The water-energy nexus

Without electricity, there is no access to water in cities, and even in most villages

Updated - March 25, 2016 04:16 pm IST

Published - March 25, 2016 03:13 pm IST

HYDERABAD,TELANGANA,17/12/2015: Delegates admiring the Solar energy equipment  at Renewable Energy Trade show at Hitex in Hyderabad on Thursday.

 --Photo: Nagara Gopal

HYDERABAD,TELANGANA,17/12/2015: Delegates admiring the Solar energy equipment at Renewable Energy Trade show at Hitex in Hyderabad on Thursday.

 --Photo: Nagara Gopal

That water and energy are connected should be intuitively known to us yet it escapes us at crucial times. Consider the thermal power plant at Raichur. It is failing to operate because there is no water in Krishna river. Now sandbags are being thrown across to ensure that the meagre flows can be directed so that power-starved Karnataka will get its electricity. In none of the awards made by various tribunals for Karnataka is there a demand for or an allocation to, for generation of power. The State has to scramble from within its overall allocation to find waters for electric plants. This is mind boggling.

On the other hand, since the State is predominantly groundwater-based in its supply of water for drinking, for irrigation and for even urban use, without electricity there is no access to water. Food production and the livelihoods of millions of farmers is completely based on the availability of water and energy, mainly as electricity.

In urban areas too we pay for our water through our electricity bills too and are unaware of it. Even at a household level, water has to be pumped from sumps to overhead tanks for it to be available in taps.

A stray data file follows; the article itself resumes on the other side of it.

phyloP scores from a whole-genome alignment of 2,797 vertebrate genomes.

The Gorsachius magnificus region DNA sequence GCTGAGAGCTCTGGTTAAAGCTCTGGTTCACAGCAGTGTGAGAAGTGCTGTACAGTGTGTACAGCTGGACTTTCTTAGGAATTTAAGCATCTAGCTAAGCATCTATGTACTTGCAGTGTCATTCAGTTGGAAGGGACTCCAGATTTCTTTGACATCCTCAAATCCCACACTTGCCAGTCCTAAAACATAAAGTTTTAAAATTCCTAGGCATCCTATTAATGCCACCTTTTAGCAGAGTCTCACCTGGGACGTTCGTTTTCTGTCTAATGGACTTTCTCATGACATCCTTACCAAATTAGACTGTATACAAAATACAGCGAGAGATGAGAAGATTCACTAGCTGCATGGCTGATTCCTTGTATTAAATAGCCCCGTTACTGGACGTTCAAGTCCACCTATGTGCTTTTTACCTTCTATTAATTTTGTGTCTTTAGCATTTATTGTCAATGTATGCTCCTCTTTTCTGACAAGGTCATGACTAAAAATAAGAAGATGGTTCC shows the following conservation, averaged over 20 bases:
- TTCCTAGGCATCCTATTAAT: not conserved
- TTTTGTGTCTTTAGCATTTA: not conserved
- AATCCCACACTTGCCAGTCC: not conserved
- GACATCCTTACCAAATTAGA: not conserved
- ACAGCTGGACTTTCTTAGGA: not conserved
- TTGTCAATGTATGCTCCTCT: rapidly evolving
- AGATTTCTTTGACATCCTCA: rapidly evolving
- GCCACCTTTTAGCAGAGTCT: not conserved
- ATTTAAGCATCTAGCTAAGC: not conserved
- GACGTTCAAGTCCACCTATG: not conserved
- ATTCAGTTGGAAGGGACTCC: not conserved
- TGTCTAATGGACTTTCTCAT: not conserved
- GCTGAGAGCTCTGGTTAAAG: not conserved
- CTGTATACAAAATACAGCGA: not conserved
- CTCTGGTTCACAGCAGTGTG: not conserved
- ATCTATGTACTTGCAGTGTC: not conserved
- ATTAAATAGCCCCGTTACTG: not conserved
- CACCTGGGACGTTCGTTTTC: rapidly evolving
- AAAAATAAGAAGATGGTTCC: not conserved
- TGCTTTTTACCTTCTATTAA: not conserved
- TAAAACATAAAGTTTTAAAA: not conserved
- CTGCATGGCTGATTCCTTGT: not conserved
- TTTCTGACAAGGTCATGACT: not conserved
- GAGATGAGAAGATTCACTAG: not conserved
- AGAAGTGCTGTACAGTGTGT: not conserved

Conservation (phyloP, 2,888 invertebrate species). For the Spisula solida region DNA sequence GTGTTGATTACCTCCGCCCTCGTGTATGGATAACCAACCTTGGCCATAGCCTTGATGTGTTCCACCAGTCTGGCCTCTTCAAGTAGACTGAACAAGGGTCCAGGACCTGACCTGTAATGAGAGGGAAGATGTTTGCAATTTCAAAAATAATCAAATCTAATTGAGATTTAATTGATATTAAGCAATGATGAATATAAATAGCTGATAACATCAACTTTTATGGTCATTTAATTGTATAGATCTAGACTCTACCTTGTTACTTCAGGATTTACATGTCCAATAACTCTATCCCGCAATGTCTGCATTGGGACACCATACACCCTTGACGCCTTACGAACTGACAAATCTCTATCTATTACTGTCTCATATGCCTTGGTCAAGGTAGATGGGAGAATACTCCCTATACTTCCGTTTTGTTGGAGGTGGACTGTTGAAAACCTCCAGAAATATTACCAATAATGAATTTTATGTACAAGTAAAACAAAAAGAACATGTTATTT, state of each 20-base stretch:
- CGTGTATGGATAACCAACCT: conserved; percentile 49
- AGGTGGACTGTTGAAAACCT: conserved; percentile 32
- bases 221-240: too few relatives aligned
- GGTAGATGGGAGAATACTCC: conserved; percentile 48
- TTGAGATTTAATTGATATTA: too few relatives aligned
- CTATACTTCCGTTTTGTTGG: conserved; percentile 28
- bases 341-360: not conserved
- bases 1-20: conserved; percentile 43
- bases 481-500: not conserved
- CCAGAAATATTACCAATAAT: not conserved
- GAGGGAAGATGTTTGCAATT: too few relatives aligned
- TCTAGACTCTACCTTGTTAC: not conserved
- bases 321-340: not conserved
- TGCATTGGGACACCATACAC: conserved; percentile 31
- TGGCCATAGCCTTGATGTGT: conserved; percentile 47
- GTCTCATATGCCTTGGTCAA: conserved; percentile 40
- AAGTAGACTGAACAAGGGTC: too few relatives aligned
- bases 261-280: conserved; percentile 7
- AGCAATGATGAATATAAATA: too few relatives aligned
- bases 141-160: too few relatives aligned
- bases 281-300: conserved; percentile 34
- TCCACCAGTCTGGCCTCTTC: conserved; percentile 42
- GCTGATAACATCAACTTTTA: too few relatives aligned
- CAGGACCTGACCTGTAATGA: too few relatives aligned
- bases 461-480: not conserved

Cities have had to fight for dedicated power lines for water supply and distribution, and sewage treatment plants will become dysfunctional if there be no electricity and hence too need dedicated ‘no-power-cut lines’.

In the rural areas, Gujarat has done excellent management by delinking agricultural electricity lines from the regular village lines. This means that the drinking water sources as well as the light sources in villages can be ensured good quality, reliable electricity. Something that Karnataka must emulate.

In your own house or apartment, make sure that the pumping system from your borewell and sump to the overhead tank is optimised to ensure that water is pumped up quickly.

All forms of conventional energy — thermal, hydro-electric, nuclear — requires large volumes of water. Solar energy requires the least, at least in the operations part of it.

A solar-electricity-based system makes absolute sense not only ensuring that water is available for the household but reducing the load on thermal and hydro-electric plants, thus saving water.

By decoupling water and electricity it is possible to move towards more sustainable systems of water use. We need to focus our energies on that and that would be water wisdom.

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